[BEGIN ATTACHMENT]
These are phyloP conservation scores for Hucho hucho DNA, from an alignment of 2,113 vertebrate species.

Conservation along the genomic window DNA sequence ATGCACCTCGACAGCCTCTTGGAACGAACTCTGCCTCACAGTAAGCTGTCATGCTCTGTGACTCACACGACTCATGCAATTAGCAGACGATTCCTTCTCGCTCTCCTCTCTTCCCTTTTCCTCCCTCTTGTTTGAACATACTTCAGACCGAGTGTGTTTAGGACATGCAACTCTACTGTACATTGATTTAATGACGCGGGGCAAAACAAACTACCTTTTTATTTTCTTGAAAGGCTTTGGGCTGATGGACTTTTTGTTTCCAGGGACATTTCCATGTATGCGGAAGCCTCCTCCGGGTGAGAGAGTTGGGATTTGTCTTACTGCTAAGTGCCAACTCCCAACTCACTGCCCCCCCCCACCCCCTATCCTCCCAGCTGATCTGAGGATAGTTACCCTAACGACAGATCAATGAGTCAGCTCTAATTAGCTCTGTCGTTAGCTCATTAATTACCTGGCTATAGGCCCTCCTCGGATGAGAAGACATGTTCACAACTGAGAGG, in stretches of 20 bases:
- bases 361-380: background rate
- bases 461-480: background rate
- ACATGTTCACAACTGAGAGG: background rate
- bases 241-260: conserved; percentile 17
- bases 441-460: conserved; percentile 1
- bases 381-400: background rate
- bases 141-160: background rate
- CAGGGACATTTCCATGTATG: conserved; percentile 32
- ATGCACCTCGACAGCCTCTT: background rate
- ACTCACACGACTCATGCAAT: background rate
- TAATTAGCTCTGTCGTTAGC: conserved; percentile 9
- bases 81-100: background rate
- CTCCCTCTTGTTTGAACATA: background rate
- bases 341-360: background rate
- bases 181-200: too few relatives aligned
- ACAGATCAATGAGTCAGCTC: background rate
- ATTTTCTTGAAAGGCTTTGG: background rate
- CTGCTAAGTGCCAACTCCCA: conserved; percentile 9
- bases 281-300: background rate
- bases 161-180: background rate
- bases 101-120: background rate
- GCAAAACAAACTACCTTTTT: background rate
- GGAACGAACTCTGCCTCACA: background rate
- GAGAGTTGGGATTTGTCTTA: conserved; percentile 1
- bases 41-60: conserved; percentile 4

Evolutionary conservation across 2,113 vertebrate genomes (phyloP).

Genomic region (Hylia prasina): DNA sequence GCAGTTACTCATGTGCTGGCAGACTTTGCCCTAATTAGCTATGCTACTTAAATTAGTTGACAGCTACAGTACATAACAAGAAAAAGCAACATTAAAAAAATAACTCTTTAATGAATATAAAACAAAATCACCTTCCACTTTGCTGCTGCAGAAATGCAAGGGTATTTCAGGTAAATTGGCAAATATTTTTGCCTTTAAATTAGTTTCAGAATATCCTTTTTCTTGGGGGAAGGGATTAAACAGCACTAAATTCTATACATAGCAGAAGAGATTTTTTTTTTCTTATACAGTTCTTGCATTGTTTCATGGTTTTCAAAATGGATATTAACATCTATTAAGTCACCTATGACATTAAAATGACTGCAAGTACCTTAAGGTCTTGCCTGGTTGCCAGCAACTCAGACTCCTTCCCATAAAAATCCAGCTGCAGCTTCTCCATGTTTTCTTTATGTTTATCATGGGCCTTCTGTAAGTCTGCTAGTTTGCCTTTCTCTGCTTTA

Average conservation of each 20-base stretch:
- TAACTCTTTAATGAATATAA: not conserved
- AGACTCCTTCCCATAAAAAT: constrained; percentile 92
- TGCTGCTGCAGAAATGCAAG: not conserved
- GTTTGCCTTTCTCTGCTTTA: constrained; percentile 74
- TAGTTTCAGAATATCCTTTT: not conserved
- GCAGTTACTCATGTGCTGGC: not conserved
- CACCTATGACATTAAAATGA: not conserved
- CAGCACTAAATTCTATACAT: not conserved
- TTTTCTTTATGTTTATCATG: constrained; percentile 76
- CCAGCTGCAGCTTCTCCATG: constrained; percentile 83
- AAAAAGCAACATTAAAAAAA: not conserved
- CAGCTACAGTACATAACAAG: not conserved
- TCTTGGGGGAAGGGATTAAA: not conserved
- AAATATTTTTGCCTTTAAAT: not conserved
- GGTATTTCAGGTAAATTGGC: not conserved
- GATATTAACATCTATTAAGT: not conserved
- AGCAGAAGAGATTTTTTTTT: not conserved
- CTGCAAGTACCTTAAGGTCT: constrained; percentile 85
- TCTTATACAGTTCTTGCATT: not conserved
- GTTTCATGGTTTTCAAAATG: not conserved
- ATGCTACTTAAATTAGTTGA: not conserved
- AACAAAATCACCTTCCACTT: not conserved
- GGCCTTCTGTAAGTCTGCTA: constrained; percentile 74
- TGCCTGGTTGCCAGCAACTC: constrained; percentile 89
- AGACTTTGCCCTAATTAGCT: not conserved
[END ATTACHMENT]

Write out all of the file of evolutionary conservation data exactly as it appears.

These are phyloP conservation scores for Hucho hucho DNA, from an alignment of 2,113 vertebrate species.

Conservation along the genomic window DNA sequence ATGCACCTCGACAGCCTCTTGGAACGAACTCTGCCTCACAGTAAGCTGTCATGCTCTGTGACTCACACGACTCATGCAATTAGCAGACGATTCCTTCTCGCTCTCCTCTCTTCCCTTTTCCTCCCTCTTGTTTGAACATACTTCAGACCGAGTGTGTTTAGGACATGCAACTCTACTGTACATTGATTTAATGACGCGGGGCAAAACAAACTACCTTTTTATTTTCTTGAAAGGCTTTGGGCTGATGGACTTTTTGTTTCCAGGGACATTTCCATGTATGCGGAAGCCTCCTCCGGGTGAGAGAGTTGGGATTTGTCTTACTGCTAAGTGCCAACTCCCAACTCACTGCCCCCCCCCACCCCCTATCCTCCCAGCTGATCTGAGGATAGTTACCCTAACGACAGATCAATGAGTCAGCTCTAATTAGCTCTGTCGTTAGCTCATTAATTACCTGGCTATAGGCCCTCCTCGGATGAGAAGACATGTTCACAACTGAGAGG, in stretches of 20 bases:
- bases 361-380: background rate
- bases 461-480: background rate
- ACATGTTCACAACTGAGAGG: background rate
- bases 241-260: conserved; percentile 17
- bases 441-460: conserved; percentile 1
- bases 381-400: background rate
- bases 141-160: background rate
- CAGGGACATTTCCATGTATG: conserved; percentile 32
- ATGCACCTCGACAGCCTCTT: background rate
- ACTCACACGACTCATGCAAT: background rate
- TAATTAGCTCTGTCGTTAGC: conserved; percentile 9
- bases 81-100: background rate
- CTCCCTCTTGTTTGAACATA: background rate
- bases 341-360: background rate
- bases 181-200: too few relatives aligned
- ACAGATCAATGAGTCAGCTC: background rate
- ATTTTCTTGAAAGGCTTTGG: background rate
- CTGCTAAGTGCCAACTCCCA: conserved; percentile 9
- bases 281-300: background rate
- bases 161-180: background rate
- bases 101-120: background rate
- GCAAAACAAACTACCTTTTT: background rate
- GGAACGAACTCTGCCTCACA: background rate
- GAGAGTTGGGATTTGTCTTA: conserved; percentile 1
- bases 41-60: conserved; percentile 4

Evolutionary conservation across 2,113 vertebrate genomes (phyloP).

Genomic region (Hylia prasina): DNA sequence GCAGTTACTCATGTGCTGGCAGACTTTGCCCTAATTAGCTATGCTACTTAAATTAGTTGACAGCTACAGTACATAACAAGAAAAAGCAACATTAAAAAAATAACTCTTTAATGAATATAAAACAAAATCACCTTCCACTTTGCTGCTGCAGAAATGCAAGGGTATTTCAGGTAAATTGGCAAATATTTTTGCCTTTAAATTAGTTTCAGAATATCCTTTTTCTTGGGGGAAGGGATTAAACAGCACTAAATTCTATACATAGCAGAAGAGATTTTTTTTTTCTTATACAGTTCTTGCATTGTTTCATGGTTTTCAAAATGGATATTAACATCTATTAAGTCACCTATGACATTAAAATGACTGCAAGTACCTTAAGGTCTTGCCTGGTTGCCAGCAACTCAGACTCCTTCCCATAAAAATCCAGCTGCAGCTTCTCCATGTTTTCTTTATGTTTATCATGGGCCTTCTGTAAGTCTGCTAGTTTGCCTTTCTCTGCTTTA

Average conservation of each 20-base stretch:
- TAACTCTTTAATGAATATAA: not conserved
- AGACTCCTTCCCATAAAAAT: constrained; percentile 92
- TGCTGCTGCAGAAATGCAAG: not conserved
- GTTTGCCTTTCTCTGCTTTA: constrained; percentile 74
- TAGTTTCAGAATATCCTTTT: not conserved
- GCAGTTACTCATGTGCTGGC: not conserved
- CACCTATGACATTAAAATGA: not conserved
- CAGCACTAAATTCTATACAT: not conserved
- TTTTCTTTATGTTTATCATG: constrained; percentile 76
- CCAGCTGCAGCTTCTCCATG: constrained; percentile 83
- AAAAAGCAACATTAAAAAAA: not conserved
- CAGCTACAGTACATAACAAG: not conserved
- TCTTGGGGGAAGGGATTAAA: not conserved
- AAATATTTTTGCCTTTAAAT: not conserved
- GGTATTTCAGGTAAATTGGC: not conserved
- GATATTAACATCTATTAAGT: not conserved
- AGCAGAAGAGATTTTTTTTT: not conserved
- CTGCAAGTACCTTAAGGTCT: constrained; percentile 85
- TCTTATACAGTTCTTGCATT: not conserved
- GTTTCATGGTTTTCAAAATG: not conserved
- ATGCTACTTAAATTAGTTGA: not conserved
- AACAAAATCACCTTCCACTT: not conserved
- GGCCTTCTGTAAGTCTGCTA: constrained; percentile 74
- TGCCTGGTTGCCAGCAACTC: constrained; percentile 89
- AGACTTTGCCCTAATTAGCT: not conserved